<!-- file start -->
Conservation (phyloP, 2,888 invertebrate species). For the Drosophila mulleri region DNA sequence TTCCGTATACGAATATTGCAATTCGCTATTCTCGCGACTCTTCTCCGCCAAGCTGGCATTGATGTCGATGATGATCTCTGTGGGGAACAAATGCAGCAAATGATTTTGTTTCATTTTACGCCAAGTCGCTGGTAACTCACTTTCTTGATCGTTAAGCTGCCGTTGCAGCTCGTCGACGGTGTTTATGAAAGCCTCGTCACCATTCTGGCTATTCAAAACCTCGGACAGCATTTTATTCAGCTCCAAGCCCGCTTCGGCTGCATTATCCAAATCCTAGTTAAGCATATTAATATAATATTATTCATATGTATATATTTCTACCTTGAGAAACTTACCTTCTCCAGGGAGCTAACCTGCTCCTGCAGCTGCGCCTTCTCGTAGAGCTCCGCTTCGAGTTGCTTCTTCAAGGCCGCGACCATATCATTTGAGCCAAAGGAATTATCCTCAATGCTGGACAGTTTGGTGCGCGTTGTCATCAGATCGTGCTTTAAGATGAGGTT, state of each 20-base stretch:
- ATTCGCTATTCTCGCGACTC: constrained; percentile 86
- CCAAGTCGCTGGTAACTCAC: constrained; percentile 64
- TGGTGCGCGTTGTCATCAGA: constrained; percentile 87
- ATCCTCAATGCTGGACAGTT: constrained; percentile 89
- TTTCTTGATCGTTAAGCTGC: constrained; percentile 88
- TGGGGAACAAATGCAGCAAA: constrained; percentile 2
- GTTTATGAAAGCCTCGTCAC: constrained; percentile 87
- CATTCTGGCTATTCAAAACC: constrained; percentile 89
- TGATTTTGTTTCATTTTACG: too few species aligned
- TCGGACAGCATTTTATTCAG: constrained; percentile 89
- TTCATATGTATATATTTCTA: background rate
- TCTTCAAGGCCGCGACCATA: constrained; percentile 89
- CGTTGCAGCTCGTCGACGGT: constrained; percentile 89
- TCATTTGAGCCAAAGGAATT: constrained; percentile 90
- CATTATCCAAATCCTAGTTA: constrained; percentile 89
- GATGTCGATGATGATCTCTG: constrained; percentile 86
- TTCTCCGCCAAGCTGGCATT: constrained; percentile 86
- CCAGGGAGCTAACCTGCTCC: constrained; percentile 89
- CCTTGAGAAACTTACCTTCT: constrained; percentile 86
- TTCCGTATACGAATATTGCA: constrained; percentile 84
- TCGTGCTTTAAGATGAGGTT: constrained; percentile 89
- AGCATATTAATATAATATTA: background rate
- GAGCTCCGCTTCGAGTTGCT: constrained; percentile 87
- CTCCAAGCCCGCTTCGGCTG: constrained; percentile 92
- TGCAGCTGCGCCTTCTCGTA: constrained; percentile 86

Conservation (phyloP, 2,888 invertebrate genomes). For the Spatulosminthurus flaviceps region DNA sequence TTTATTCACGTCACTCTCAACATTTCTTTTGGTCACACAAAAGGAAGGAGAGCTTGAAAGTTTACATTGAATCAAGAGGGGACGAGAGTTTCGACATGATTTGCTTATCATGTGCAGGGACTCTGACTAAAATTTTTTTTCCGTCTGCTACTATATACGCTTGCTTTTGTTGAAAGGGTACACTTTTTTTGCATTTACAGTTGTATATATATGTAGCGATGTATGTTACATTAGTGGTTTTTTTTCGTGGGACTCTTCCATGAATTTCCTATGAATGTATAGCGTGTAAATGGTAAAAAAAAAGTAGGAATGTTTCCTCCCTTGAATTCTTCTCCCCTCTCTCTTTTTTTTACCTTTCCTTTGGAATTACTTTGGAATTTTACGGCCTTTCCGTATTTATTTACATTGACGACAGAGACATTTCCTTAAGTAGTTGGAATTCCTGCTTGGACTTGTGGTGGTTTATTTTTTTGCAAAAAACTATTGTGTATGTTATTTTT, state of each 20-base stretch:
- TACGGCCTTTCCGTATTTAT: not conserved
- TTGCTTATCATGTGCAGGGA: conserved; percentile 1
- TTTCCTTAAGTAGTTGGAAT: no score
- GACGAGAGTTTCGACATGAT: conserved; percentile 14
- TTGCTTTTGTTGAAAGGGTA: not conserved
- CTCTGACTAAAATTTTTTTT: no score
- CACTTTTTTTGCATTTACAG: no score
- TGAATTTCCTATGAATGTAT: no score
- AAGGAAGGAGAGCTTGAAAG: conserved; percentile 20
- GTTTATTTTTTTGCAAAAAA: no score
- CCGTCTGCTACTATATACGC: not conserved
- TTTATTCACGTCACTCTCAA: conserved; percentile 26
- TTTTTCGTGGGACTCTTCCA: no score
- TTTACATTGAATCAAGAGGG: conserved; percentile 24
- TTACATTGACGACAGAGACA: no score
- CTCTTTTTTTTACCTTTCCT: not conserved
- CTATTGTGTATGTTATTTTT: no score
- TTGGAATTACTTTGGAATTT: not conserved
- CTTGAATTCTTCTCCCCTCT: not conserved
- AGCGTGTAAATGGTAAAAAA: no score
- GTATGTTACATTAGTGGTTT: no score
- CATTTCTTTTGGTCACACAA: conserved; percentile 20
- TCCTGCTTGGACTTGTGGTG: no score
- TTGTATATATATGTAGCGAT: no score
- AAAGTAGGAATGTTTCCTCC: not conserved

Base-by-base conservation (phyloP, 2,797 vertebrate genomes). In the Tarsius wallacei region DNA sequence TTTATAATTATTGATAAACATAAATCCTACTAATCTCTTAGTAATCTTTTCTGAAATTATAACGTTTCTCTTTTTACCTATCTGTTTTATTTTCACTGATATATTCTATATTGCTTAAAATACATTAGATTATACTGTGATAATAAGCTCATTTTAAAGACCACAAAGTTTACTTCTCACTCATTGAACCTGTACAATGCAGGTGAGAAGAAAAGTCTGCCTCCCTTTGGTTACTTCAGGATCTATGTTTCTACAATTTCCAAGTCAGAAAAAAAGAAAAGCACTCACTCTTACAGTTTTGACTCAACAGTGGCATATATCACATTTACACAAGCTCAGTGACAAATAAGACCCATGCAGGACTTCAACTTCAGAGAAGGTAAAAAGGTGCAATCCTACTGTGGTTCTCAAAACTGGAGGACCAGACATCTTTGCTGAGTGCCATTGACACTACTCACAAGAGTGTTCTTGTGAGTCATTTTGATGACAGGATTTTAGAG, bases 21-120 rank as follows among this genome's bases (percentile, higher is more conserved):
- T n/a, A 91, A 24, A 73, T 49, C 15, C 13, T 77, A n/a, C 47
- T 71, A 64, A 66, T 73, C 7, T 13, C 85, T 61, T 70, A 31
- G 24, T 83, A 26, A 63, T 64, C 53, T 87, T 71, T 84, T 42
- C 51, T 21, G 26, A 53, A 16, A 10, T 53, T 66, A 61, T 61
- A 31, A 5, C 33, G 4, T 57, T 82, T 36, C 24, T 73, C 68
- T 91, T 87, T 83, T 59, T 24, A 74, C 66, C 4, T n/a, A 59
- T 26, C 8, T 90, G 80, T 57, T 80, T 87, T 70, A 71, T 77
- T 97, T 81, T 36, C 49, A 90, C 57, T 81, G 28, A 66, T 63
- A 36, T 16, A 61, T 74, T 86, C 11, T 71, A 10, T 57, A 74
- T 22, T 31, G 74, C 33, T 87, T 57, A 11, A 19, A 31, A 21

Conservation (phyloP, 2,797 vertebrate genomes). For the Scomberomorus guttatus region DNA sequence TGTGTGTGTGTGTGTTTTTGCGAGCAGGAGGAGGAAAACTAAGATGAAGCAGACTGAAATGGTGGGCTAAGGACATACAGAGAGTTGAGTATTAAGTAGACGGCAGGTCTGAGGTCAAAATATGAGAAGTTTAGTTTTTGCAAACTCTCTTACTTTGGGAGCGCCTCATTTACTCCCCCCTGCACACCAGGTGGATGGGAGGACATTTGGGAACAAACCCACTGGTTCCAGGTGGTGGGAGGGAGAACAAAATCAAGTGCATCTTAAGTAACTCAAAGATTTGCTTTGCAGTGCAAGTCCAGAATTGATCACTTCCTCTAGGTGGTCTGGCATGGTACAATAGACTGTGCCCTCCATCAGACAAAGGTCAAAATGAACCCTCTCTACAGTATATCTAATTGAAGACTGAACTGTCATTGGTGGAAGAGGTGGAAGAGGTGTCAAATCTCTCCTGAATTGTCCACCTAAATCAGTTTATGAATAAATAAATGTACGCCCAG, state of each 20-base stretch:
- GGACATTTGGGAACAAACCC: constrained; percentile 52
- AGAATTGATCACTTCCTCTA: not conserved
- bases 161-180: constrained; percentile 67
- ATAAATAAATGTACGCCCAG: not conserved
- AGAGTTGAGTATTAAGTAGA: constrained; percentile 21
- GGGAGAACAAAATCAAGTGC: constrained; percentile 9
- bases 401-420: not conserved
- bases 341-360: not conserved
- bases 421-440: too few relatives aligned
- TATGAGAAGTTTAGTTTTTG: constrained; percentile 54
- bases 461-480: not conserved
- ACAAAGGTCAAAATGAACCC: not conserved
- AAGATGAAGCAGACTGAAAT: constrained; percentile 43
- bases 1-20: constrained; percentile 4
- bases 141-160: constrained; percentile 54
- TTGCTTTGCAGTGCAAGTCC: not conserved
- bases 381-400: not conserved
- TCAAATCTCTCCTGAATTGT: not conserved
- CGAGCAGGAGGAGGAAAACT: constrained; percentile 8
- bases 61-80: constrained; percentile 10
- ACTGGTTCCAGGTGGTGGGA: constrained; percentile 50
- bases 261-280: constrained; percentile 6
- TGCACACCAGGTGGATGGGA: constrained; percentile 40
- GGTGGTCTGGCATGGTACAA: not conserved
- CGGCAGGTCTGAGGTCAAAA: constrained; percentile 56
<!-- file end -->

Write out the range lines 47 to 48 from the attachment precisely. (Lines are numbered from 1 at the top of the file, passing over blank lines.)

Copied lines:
- AGCGTGTAAATGGTAAAAAA: no score
- GTATGTTACATTAGTGGTTT: no score